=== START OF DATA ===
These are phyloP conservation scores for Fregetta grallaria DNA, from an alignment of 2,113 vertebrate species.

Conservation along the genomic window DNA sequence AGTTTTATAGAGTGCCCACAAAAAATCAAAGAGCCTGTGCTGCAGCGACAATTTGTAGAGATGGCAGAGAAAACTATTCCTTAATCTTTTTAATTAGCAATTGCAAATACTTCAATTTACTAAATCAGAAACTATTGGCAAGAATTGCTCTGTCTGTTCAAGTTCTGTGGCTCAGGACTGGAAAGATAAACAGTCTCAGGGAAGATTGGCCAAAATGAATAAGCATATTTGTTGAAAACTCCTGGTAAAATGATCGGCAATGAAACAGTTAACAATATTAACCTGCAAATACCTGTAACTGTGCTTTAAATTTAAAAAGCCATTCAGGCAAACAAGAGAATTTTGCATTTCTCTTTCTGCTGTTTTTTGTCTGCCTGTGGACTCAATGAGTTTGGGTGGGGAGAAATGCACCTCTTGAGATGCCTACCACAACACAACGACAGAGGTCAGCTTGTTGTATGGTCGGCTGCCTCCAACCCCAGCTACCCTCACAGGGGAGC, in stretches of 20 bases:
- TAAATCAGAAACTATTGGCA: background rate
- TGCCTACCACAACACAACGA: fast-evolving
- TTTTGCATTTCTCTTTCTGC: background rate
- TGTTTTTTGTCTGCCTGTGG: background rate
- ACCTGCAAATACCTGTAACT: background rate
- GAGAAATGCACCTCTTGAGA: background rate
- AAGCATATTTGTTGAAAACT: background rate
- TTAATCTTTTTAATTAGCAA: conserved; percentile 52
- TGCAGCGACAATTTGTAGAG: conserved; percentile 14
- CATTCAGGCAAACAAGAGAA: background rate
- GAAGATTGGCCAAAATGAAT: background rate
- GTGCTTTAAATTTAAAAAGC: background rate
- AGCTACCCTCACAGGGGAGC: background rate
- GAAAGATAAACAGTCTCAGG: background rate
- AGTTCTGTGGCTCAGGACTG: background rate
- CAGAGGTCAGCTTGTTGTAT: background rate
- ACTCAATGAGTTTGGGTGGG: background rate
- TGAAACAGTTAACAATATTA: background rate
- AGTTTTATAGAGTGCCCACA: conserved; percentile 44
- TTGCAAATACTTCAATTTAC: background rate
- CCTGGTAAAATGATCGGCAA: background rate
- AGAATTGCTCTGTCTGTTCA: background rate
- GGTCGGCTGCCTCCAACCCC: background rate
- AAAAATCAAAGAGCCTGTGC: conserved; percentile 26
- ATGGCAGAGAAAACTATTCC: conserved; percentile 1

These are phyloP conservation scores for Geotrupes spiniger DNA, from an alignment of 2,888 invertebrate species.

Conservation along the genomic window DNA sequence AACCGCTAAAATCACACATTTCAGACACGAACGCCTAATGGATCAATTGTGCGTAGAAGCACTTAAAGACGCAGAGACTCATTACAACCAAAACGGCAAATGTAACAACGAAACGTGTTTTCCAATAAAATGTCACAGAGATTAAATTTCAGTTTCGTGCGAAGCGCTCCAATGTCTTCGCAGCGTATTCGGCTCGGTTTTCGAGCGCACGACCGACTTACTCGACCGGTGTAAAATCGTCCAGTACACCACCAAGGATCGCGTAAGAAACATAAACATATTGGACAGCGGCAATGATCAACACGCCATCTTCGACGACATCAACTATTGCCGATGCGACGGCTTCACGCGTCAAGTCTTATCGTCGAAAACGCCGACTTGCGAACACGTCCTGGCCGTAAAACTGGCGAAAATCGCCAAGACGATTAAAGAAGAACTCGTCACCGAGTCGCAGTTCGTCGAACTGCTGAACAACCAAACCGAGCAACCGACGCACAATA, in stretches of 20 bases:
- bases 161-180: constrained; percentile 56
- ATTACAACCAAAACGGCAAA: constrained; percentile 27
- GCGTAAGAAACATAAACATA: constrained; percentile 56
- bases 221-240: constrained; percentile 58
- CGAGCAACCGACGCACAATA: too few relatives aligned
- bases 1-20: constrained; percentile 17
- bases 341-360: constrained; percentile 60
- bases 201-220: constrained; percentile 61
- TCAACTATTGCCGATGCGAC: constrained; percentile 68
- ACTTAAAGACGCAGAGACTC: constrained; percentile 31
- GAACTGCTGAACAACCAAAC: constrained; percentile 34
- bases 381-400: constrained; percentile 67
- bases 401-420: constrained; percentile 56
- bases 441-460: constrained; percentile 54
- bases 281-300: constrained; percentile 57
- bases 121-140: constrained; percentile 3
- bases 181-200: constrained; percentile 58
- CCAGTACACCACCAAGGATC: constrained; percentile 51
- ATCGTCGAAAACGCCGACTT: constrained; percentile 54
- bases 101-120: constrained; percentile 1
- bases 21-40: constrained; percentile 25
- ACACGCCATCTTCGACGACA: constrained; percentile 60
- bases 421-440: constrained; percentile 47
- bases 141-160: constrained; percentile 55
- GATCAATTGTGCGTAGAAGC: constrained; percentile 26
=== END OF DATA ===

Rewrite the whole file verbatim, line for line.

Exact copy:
These are phyloP conservation scores for Fregetta grallaria DNA, from an alignment of 2,113 vertebrate species.

Conservation along the genomic window DNA sequence AGTTTTATAGAGTGCCCACAAAAAATCAAAGAGCCTGTGCTGCAGCGACAATTTGTAGAGATGGCAGAGAAAACTATTCCTTAATCTTTTTAATTAGCAATTGCAAATACTTCAATTTACTAAATCAGAAACTATTGGCAAGAATTGCTCTGTCTGTTCAAGTTCTGTGGCTCAGGACTGGAAAGATAAACAGTCTCAGGGAAGATTGGCCAAAATGAATAAGCATATTTGTTGAAAACTCCTGGTAAAATGATCGGCAATGAAACAGTTAACAATATTAACCTGCAAATACCTGTAACTGTGCTTTAAATTTAAAAAGCCATTCAGGCAAACAAGAGAATTTTGCATTTCTCTTTCTGCTGTTTTTTGTCTGCCTGTGGACTCAATGAGTTTGGGTGGGGAGAAATGCACCTCTTGAGATGCCTACCACAACACAACGACAGAGGTCAGCTTGTTGTATGGTCGGCTGCCTCCAACCCCAGCTACCCTCACAGGGGAGC, in stretches of 20 bases:
- TAAATCAGAAACTATTGGCA: background rate
- TGCCTACCACAACACAACGA: fast-evolving
- TTTTGCATTTCTCTTTCTGC: background rate
- TGTTTTTTGTCTGCCTGTGG: background rate
- ACCTGCAAATACCTGTAACT: background rate
- GAGAAATGCACCTCTTGAGA: background rate
- AAGCATATTTGTTGAAAACT: background rate
- TTAATCTTTTTAATTAGCAA: conserved; percentile 52
- TGCAGCGACAATTTGTAGAG: conserved; percentile 14
- CATTCAGGCAAACAAGAGAA: background rate
- GAAGATTGGCCAAAATGAAT: background rate
- GTGCTTTAAATTTAAAAAGC: background rate
- AGCTACCCTCACAGGGGAGC: background rate
- GAAAGATAAACAGTCTCAGG: background rate
- AGTTCTGTGGCTCAGGACTG: background rate
- CAGAGGTCAGCTTGTTGTAT: background rate
- ACTCAATGAGTTTGGGTGGG: background rate
- TGAAACAGTTAACAATATTA: background rate
- AGTTTTATAGAGTGCCCACA: conserved; percentile 44
- TTGCAAATACTTCAATTTAC: background rate
- CCTGGTAAAATGATCGGCAA: background rate
- AGAATTGCTCTGTCTGTTCA: background rate
- GGTCGGCTGCCTCCAACCCC: background rate
- AAAAATCAAAGAGCCTGTGC: conserved; percentile 26
- ATGGCAGAGAAAACTATTCC: conserved; percentile 1

These are phyloP conservation scores for Geotrupes spiniger DNA, from an alignment of 2,888 invertebrate species.

Conservation along the genomic window DNA sequence AACCGCTAAAATCACACATTTCAGACACGAACGCCTAATGGATCAATTGTGCGTAGAAGCACTTAAAGACGCAGAGACTCATTACAACCAAAACGGCAAATGTAACAACGAAACGTGTTTTCCAATAAAATGTCACAGAGATTAAATTTCAGTTTCGTGCGAAGCGCTCCAATGTCTTCGCAGCGTATTCGGCTCGGTTTTCGAGCGCACGACCGACTTACTCGACCGGTGTAAAATCGTCCAGTACACCACCAAGGATCGCGTAAGAAACATAAACATATTGGACAGCGGCAATGATCAACACGCCATCTTCGACGACATCAACTATTGCCGATGCGACGGCTTCACGCGTCAAGTCTTATCGTCGAAAACGCCGACTTGCGAACACGTCCTGGCCGTAAAACTGGCGAAAATCGCCAAGACGATTAAAGAAGAACTCGTCACCGAGTCGCAGTTCGTCGAACTGCTGAACAACCAAACCGAGCAACCGACGCACAATA, in stretches of 20 bases:
- bases 161-180: constrained; percentile 56
- ATTACAACCAAAACGGCAAA: constrained; percentile 27
- GCGTAAGAAACATAAACATA: constrained; percentile 56
- bases 221-240: constrained; percentile 58
- CGAGCAACCGACGCACAATA: too few relatives aligned
- bases 1-20: constrained; percentile 17
- bases 341-360: constrained; percentile 60
- bases 201-220: constrained; percentile 61
- TCAACTATTGCCGATGCGAC: constrained; percentile 68
- ACTTAAAGACGCAGAGACTC: constrained; percentile 31
- GAACTGCTGAACAACCAAAC: constrained; percentile 34
- bases 381-400: constrained; percentile 67
- bases 401-420: constrained; percentile 56
- bases 441-460: constrained; percentile 54
- bases 281-300: constrained; percentile 57
- bases 121-140: constrained; percentile 3
- bases 181-200: constrained; percentile 58
- CCAGTACACCACCAAGGATC: constrained; percentile 51
- ATCGTCGAAAACGCCGACTT: constrained; percentile 54
- bases 101-120: constrained; percentile 1
- bases 21-40: constrained; percentile 25
- ACACGCCATCTTCGACGACA: constrained; percentile 60
- bases 421-440: constrained; percentile 47
- bases 141-160: constrained; percentile 55
- GATCAATTGTGCGTAGAAGC: constrained; percentile 26